Zimbabwean nurses face difficult decisions in their day-to-day work. Health Services are now client centred and are being provided by a workforce, which is performance driven. A shortage of nurses means that at present all our new nurse graduates are bonded for 3 years, but experienced nurses continue to be lost to neighbouring countries and abroad. Hospital wards are still run with only one or two nurse per shift for a 40-bedded ward with the result that nurses continue to be overworked. Lack of transport has become a critical issue and poses a risk to nurses’ lives when arriving or knocking off duty given the shift work. Lack of accommodation at institutions is making retention of nurses very difficult since in some areas, rented accommodation is not available. Nurses have been pushed out of the traditional nurse’s residences. Inadequate and erratic supplies of drugs, surgical sundries and equipment including protective clothing like gloves are exposing nurses to HIV infection. Burnout syndrome is widespread with nurses overwhelmed with the stress of nursing a full ward of very ill patients with so little support. Unlike other health workers who are visitors to the ward, nurses spend long hours with patients. This requires ways of dealing with burnout so that nurses continue to provide quality health care services.Upholding of nursing ethics is critical building a positive image as desired by the communities that we serve. As a professional association, ZINA aspires to ensure that the services nurses provide in support of public protection and health care are exemplary and community driven.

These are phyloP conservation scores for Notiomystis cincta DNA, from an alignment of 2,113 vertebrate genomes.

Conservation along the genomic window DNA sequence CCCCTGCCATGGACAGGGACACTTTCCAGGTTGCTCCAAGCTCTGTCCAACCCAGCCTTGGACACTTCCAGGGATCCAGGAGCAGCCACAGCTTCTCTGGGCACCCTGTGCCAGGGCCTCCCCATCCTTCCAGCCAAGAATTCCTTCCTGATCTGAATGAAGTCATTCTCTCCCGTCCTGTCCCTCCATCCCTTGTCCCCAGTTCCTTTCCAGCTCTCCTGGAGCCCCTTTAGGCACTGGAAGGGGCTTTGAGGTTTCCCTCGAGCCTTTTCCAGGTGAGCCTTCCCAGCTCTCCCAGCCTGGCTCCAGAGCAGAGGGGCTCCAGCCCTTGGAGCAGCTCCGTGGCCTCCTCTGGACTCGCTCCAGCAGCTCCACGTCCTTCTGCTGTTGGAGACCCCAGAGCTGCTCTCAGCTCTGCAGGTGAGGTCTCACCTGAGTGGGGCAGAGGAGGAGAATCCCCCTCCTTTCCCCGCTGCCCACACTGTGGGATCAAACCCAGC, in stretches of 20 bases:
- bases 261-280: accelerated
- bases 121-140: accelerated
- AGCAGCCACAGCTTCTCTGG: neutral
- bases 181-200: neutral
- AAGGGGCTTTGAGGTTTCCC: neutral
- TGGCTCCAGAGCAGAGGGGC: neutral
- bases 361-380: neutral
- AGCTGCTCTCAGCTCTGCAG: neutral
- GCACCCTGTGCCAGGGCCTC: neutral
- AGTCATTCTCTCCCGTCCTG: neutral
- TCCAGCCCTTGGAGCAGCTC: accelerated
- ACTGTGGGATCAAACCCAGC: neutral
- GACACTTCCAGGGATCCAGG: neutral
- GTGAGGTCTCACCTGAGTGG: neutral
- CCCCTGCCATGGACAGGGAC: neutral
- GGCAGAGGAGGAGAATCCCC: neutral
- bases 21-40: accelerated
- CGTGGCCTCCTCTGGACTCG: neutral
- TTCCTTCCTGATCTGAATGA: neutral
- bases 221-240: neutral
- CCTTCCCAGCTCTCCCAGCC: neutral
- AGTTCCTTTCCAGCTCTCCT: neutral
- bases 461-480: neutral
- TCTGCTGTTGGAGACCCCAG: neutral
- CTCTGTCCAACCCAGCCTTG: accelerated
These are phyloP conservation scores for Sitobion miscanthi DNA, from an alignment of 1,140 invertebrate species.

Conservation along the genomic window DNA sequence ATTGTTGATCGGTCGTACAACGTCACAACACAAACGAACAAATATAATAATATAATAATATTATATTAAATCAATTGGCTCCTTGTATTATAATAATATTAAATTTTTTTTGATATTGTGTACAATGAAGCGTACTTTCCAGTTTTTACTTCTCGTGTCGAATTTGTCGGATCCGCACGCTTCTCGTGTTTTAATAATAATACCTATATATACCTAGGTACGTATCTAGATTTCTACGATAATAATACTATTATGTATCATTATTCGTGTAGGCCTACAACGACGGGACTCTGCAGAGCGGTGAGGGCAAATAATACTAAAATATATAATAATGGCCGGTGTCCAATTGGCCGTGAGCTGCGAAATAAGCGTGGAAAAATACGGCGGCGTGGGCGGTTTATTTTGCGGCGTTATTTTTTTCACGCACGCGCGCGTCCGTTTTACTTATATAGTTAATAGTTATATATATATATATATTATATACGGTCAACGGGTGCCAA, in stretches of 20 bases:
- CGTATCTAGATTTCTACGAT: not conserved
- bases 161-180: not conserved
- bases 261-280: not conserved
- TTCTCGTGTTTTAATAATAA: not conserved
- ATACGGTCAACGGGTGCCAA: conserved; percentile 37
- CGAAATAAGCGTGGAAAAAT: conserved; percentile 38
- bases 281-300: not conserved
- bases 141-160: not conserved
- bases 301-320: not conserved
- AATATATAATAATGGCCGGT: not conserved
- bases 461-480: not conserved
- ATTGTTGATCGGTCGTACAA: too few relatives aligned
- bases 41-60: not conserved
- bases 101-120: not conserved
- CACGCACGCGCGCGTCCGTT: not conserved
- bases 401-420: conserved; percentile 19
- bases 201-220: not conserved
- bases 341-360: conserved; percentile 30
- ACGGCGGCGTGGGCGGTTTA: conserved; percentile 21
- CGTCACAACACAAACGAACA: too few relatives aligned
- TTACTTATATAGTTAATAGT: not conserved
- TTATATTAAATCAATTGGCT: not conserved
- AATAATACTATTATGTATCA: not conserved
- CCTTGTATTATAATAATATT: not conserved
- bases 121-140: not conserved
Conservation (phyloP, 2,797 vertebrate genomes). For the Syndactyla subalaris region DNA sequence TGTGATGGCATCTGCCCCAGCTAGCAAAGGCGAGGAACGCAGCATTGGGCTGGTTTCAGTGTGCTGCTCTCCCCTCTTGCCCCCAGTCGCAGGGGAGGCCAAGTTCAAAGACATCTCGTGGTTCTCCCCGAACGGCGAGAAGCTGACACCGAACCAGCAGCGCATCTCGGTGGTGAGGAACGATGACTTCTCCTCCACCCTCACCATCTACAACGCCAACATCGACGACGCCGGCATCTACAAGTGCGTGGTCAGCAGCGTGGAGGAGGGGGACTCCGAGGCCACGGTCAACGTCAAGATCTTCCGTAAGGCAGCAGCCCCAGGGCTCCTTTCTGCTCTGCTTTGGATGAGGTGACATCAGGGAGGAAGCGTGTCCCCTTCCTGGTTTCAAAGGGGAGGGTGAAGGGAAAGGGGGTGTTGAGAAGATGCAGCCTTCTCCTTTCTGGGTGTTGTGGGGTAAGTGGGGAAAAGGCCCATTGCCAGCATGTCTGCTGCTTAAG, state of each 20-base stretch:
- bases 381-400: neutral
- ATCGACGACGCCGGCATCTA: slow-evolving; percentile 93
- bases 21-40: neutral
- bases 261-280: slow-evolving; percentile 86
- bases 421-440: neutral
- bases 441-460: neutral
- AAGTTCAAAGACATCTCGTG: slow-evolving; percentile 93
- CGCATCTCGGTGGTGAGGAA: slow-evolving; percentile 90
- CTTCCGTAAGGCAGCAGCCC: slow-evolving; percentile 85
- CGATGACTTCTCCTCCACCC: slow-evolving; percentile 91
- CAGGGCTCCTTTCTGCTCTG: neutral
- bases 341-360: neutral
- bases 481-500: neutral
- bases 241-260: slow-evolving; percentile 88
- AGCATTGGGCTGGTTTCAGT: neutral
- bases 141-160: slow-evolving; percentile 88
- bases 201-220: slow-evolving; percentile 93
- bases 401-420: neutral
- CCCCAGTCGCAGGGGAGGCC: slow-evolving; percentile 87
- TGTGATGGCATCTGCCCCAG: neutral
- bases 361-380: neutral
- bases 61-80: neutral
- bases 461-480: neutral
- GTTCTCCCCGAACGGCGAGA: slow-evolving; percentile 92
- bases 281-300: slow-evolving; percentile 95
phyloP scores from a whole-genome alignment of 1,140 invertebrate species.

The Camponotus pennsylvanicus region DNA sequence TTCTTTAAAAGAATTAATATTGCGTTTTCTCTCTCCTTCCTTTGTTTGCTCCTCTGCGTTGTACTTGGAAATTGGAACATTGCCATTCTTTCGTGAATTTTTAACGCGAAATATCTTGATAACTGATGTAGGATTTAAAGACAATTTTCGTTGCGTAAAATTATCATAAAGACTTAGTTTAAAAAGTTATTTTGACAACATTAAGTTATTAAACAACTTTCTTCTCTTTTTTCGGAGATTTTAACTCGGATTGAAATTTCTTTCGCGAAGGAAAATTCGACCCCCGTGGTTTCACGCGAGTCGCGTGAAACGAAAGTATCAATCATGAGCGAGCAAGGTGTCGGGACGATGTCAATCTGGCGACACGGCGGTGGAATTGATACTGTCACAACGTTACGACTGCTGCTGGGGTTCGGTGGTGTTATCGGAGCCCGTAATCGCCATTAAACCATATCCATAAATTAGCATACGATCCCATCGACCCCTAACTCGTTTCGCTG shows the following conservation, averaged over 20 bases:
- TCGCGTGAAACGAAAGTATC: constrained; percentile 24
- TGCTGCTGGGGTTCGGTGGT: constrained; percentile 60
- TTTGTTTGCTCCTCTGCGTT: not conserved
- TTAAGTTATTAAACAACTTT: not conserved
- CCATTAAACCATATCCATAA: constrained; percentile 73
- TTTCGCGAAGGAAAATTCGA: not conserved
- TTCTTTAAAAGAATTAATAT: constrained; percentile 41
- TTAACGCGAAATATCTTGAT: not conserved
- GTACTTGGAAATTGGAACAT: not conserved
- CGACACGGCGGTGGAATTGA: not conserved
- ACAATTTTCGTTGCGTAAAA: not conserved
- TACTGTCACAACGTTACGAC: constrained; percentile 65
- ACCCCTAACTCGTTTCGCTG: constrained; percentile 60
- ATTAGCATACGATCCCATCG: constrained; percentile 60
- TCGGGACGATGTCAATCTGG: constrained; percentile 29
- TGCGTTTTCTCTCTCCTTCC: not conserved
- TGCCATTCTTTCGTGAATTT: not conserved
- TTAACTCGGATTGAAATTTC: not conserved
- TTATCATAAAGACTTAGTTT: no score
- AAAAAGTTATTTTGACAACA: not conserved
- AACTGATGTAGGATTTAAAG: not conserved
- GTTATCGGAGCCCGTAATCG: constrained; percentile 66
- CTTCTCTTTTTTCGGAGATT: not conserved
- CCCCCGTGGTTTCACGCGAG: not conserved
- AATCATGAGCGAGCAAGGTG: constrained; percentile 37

Zimbabwe's unemployment rate is set to reach an unprecedented 70% in 2002 due to company closures, labour economists said this week. The economic analysts said that it was imminent that failure by the economic stakeholders labour, business and government in creating opportunities to stimulate industrial expansion would lead to increases in unemployment.
From 29 March 2008, when Zimbabweans voted in the presidential and parliamentary elections, to 27 June when the presidential run-off election was held, Zimbabwe was hit by successive waves of gruesome political violence. The greatest intensity was in the rural provinces of east and central Mashonaland, but, as 27 June approached, violence engulfed urban areas and the numbers of victims of political violence increased. The world’s attention was on the political nature of the violence, and little focus was given to medical professionals, who risked their lives to assist the victims of political violence. The latest political violence occurred when Zimbabwe was already in dire economic difficulties that had adversely affected the health sector.